Tipping, beggars, over-pricing: questions

Tips, double-pricing, beggars, children-beggars, children-sellers. Yes, no, yes or no? Poverty, South-East Asia (SEA), Vietnam, Cambodia. Questions to which I don’t know the answer. Several moments a day which I don’t know which is the right action to do.

Children-beggars if given money it will just increase the number of beggars and remove them from school or school-related-work. Beggars in general, if you provide them money, it will mostly not go to them but the the leader of organized-beggars groups who sends them to the street to ask for money. These leaders are known to exist.

But what to do when you are in the terrace of the restaurant, eating and someone comes to ask for money. Or points to one of your toasts and asks for it? Giving the toast will help the children/person future? Will it change something? Is it not better to support an organization who will help them in more long-run and try to remove from them the feeling that they can make a living of asking food or money from the tourists? Where I’m talking about (Phnom Pehn, Cambodia) there are such organizations where beggars can ask for a meal. Nonetheless it is a very disturbing moment when you have a children in front of you (even if usually in distance you see a “parent” bit more well dressed who have sent the children alone to beg).

Over-pricing just annoys me. In SEA is a constant problem in buses sometimes also in others means of transport. Your guidebook usually says which is the normal price. Just in case you ask a local which is the price. You see the locals paying X. You are then asked 3 times X. You contest, you might manage to pay 1.5 times X. And then you go in a cramped and hot bus for which the really fair price is X. What to do when you know being over-priced? Accept? Contest? I know I’m the rich in a very poor country, but I try to think: would I do the same in my country to a person which I know earns 10-times more money than me? No! Indeed I accept to pay for the quality and when there is the possibility to pay a reasonable/fair price for a quality bus, I’ll pay and choose it instead (for instance, when there are 2, 3 and 5 usd buses, I rather take the 5usd knowing it will have AC and will not gather passengers around for the next 30minutes while leaving the city). But I do not accept to pay more than the locals when the quality is bad, which is often the case.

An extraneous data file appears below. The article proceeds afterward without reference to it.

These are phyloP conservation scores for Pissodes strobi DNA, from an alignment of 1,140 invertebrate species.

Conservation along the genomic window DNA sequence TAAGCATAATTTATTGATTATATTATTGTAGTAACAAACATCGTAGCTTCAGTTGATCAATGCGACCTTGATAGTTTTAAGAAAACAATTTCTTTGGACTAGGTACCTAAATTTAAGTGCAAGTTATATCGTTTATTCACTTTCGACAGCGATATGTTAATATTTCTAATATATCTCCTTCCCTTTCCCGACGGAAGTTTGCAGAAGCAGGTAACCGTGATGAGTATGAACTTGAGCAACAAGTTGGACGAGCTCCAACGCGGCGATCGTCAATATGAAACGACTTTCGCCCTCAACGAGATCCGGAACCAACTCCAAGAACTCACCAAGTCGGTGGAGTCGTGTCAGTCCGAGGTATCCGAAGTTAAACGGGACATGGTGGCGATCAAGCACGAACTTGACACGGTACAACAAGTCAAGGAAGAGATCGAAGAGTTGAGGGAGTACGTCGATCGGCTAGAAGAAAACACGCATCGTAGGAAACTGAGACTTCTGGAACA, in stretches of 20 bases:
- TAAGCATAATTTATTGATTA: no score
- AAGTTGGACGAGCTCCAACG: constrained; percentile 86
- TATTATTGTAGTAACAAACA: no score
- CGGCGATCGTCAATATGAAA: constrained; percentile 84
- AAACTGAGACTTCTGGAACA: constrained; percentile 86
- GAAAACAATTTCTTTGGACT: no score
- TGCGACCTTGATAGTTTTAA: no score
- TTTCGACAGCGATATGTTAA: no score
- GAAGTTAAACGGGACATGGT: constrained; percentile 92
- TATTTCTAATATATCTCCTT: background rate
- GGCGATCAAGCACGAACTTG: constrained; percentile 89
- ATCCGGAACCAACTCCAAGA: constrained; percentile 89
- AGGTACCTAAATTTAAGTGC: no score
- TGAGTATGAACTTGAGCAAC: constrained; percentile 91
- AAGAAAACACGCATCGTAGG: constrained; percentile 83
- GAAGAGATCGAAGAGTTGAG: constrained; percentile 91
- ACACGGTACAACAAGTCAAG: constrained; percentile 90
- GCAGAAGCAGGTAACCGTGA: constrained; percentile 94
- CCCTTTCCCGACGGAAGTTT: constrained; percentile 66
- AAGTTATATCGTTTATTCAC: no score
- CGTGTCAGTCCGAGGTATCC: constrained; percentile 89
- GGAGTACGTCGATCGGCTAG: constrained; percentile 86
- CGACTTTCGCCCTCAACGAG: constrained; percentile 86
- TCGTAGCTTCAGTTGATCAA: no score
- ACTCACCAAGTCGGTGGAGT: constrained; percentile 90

Tipping, either in the “taxi”-like or at the restaurant… I tend not to tip, except when the service (and/or food) is better than my expectations for the current local prices. Most of times in SEA people do not expect tip and are very thankful you have used their services (so far was like this in Phnom Penh). But sometimes, I don’t know if because of the American culture of tipping, they get annoyed when you don’t leave anything. This happen sometimes in Vietnam. Two times during this trip I was even directly asked for tip, which is the thing I find the worst. Tip is a gratuity which you give if you feel it, not something to be asked for.